Kangaroo Island dunnart cat predation following bushfire


Kangaroo Island (~4400 km2, hereinafter KI) is the third largest island in Australia. It suffered extensive clearing and consequent fragmentation of the natural bush habitat after World War II.1.2. The relatively intact western KI has finally been identified as a key biodiversity hotspot3home to several endangered and endemic native species, including the KI dunnart.

Dunnarts (Sminthopsis spp.) are small insectivorous dasyurid marsupials. The KI dunnart can be distinguished from the other 17 species of dunnart found in Australia by morphological characteristics, including the shape of the manus, pes and penis.4. This endangered species is the only dasyurid found on the island, residing exclusively ~342 km2 before 20205and found nowhere else in the world2. The species is rarely recorded, with only 28 individuals found during >33,000 trapping nights prior to 20195. With a low number of individuals confined to a small geographic area, the KI dunnart is exceptionally vulnerable to stochastic events. Predation by feral cats (Felis catus) is likely to be another source of pressure on KI dunnart. Cats were introduced to KI during European colonization and quickly became apex predators, reaching a higher relative abundance than the adjacent continent.6 with an estimated density of 0.37 ± 0.15 cat/km25. Cat predation has caused the extinction or near extinction of several native species around the worldseven, with the risk of extinction becoming increasingly acute in island islands like KI. Predation by cats on islands has contributed to >13% of recorded extinction events globally, accounting for >8% of cases within these species taxa pushed to Critically Endangered status8. A recent meta-analysis found evidence of cat predation for three Critically Endangered and four Endangered species in Australia on the IUCN Red List of Threatened Speciesseven.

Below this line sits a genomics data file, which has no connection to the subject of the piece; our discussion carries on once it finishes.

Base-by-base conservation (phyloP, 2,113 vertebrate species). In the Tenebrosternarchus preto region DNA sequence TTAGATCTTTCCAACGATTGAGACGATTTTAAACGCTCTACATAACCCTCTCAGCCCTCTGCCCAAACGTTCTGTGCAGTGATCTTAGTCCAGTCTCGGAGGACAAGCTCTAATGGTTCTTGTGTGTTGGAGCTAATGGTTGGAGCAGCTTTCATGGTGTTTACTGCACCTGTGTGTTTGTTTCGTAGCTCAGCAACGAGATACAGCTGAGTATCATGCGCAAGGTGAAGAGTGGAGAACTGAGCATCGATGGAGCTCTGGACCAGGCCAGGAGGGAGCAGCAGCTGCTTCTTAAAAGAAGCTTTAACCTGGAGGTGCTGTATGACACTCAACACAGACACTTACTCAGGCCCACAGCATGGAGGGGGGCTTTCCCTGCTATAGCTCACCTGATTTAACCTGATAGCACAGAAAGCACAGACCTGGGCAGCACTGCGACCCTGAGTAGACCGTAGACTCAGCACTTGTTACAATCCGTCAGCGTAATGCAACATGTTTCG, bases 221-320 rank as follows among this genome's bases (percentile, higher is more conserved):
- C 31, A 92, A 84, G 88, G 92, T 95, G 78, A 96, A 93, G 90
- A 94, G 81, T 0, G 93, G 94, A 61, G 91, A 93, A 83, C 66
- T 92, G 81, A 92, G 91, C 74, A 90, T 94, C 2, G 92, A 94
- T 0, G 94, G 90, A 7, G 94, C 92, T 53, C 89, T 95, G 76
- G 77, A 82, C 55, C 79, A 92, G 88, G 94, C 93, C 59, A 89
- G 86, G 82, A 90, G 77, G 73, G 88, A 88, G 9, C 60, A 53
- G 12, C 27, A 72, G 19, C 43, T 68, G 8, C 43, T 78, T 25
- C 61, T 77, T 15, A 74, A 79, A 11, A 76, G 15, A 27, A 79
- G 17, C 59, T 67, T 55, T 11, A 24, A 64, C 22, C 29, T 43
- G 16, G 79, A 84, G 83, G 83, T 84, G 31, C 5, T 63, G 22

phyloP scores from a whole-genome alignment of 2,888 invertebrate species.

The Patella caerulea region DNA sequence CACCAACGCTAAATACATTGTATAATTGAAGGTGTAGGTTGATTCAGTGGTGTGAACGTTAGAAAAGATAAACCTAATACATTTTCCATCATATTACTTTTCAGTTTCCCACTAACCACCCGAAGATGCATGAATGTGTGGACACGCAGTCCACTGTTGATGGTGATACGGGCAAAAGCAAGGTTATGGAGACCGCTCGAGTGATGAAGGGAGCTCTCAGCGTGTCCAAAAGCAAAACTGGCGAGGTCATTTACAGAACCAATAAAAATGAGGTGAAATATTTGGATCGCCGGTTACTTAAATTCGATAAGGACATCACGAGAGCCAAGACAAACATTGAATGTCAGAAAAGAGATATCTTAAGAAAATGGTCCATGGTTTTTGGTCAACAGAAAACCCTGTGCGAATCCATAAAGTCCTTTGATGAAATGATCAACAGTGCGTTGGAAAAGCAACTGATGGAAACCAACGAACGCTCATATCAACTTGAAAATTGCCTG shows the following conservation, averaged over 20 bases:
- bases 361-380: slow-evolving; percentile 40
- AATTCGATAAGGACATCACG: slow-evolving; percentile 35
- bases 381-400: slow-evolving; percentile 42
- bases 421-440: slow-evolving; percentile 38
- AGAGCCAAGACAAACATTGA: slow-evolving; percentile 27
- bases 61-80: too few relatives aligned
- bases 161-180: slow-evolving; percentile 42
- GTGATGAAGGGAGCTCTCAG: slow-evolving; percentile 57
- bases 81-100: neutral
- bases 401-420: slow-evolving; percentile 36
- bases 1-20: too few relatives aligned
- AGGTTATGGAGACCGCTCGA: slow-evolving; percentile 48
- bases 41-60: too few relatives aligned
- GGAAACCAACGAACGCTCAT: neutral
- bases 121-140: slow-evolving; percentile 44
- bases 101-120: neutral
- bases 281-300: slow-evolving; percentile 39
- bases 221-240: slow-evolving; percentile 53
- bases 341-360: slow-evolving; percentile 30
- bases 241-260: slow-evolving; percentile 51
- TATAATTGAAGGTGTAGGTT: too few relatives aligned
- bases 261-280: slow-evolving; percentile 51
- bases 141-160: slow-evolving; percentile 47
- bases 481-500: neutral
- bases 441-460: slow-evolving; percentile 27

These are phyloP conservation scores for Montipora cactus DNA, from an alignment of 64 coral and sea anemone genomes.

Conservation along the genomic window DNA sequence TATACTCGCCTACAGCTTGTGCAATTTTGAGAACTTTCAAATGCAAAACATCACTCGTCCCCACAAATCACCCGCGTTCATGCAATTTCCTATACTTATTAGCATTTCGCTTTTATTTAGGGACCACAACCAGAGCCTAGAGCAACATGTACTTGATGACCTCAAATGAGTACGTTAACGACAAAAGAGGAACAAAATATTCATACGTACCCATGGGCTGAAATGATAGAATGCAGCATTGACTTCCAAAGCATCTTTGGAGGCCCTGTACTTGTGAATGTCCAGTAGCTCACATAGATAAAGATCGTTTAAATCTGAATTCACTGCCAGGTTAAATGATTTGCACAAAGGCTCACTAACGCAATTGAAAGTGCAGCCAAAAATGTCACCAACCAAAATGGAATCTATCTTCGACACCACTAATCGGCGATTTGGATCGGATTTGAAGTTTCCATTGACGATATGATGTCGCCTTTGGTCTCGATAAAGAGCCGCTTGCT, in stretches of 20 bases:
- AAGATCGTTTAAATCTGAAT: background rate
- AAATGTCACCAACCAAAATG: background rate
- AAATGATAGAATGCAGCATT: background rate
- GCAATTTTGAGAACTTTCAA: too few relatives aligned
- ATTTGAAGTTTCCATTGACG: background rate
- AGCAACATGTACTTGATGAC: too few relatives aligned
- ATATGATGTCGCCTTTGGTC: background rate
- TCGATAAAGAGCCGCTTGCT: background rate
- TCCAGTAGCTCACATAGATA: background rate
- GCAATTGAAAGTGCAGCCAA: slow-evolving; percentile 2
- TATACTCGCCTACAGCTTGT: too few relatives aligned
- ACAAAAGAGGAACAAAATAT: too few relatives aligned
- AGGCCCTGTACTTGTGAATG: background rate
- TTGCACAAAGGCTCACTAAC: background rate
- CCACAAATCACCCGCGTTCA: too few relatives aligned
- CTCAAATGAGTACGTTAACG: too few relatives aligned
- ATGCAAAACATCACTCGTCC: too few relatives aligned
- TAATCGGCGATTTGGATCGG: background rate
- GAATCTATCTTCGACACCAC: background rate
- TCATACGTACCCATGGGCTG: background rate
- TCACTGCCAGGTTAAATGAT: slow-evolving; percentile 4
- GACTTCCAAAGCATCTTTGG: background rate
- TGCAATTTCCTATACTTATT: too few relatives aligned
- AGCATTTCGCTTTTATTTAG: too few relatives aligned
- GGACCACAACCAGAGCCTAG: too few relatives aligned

Australian bushfires in 2019-2020 burned ~97,000 km2 vegetation9.10, with damage overlapping the habitats of > 100 threatened species. Dry thunderstorms in the remote, vegetated northwest of the island sparked the KI bushfire. The bushfire eventually spread eastward, burning approximately 98% of known and predicted KI dunnart habitatten.

In this study, we analyzed the diet of humanely euthanized feral cats in designated areas of local conservation interest immediately after the 2019 KI bushfire.


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